In his speech before presenting certificates to the outgoing office-bearers, School of Business and Administration Acting Dean Prakash V Arumugam advised the students to “take ownership of the student-related activities” as they are part of the WOU community and should not feel detached from the University.

 Prakash offers some words of encouragement and advice.

Prakash offers some words of encouragement and advice.

He also reminded the students to keep the council election as democratic as possible in line with the philosophy of the nation that subscribes to a free and fair electoral process and good governance.

He applauded the outgoing Student Council members for doing “an excellent job” in organising several activities for the benefit of the students and to help the less fortunate in society, besides enhancing the image of the University. He therefore cautioned and encouraged the new office-bearers to surpass the performance of their predecessors and be “one-level higher” in undertaking their respective roles.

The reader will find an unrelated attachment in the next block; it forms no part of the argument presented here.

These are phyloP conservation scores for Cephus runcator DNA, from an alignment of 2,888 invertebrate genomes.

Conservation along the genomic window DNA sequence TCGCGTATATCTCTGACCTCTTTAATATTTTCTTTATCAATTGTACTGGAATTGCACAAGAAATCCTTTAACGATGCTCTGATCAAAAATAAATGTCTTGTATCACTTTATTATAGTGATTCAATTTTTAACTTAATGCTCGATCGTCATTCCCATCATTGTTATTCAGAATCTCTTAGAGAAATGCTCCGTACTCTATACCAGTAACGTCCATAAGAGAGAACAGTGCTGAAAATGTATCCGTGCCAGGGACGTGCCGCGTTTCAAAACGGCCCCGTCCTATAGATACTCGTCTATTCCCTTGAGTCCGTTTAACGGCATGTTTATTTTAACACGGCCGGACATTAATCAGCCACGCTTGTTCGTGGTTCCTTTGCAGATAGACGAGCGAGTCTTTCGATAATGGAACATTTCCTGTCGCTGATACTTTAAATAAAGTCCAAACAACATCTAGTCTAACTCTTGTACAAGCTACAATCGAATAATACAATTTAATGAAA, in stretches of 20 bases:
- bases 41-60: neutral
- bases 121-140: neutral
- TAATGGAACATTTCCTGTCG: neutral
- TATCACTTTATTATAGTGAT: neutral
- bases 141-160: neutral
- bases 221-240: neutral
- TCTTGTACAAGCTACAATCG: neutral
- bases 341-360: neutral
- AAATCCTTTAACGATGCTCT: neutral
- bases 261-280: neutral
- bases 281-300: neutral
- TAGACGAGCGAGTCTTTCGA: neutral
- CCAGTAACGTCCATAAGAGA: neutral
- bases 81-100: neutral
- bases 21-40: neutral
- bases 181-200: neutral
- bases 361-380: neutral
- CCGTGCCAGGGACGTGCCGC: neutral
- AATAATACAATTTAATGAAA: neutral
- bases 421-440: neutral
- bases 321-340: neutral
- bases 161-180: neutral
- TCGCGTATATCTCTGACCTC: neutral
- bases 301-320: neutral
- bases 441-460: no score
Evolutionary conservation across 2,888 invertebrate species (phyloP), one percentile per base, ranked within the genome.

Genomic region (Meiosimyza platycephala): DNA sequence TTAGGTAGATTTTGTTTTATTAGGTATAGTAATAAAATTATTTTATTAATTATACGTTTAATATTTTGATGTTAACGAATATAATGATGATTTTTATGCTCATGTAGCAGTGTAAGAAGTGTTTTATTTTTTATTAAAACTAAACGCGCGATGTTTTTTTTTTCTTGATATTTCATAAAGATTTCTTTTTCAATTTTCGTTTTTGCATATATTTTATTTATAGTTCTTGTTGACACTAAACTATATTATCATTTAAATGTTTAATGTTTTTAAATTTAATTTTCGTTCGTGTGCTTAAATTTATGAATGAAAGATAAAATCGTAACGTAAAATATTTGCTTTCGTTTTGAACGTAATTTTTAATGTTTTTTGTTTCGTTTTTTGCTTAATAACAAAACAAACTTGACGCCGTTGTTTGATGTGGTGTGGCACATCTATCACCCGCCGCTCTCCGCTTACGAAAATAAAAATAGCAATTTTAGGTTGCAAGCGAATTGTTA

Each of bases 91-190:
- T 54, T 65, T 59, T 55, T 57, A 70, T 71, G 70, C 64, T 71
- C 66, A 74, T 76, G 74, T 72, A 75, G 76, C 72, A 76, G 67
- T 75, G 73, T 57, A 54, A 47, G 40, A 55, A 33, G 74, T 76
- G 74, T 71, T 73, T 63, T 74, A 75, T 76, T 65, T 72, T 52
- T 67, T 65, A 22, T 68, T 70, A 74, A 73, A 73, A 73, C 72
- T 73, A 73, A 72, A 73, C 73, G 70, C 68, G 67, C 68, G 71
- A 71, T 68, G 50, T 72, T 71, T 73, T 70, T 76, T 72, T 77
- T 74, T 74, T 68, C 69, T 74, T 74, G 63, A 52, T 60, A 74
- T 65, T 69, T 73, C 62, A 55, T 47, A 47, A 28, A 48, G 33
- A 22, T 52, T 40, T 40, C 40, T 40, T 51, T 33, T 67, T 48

Bo Zhong and the outgoing committee members with their Certificates of Appreciation.

Bo Zhong and the outgoing committee members with their Certificates of Appreciation.

Financial aids for WOU students from Penang State Government

WOU’s full-time students can submit applications for 3 forms of financial assistance awarded by the Penang State Government, starting June 1st.

One of them is also awarded for part-time, open distance learning (ODL). Six representatives from the offering agencies participated in an Education Financial Assistance exhibition organised by the University at the main campus today, where they disseminated information and answered students’ queries.

 The full-time students checking out the educational assistance offered.

The full-time students checking out the educational assistance offered.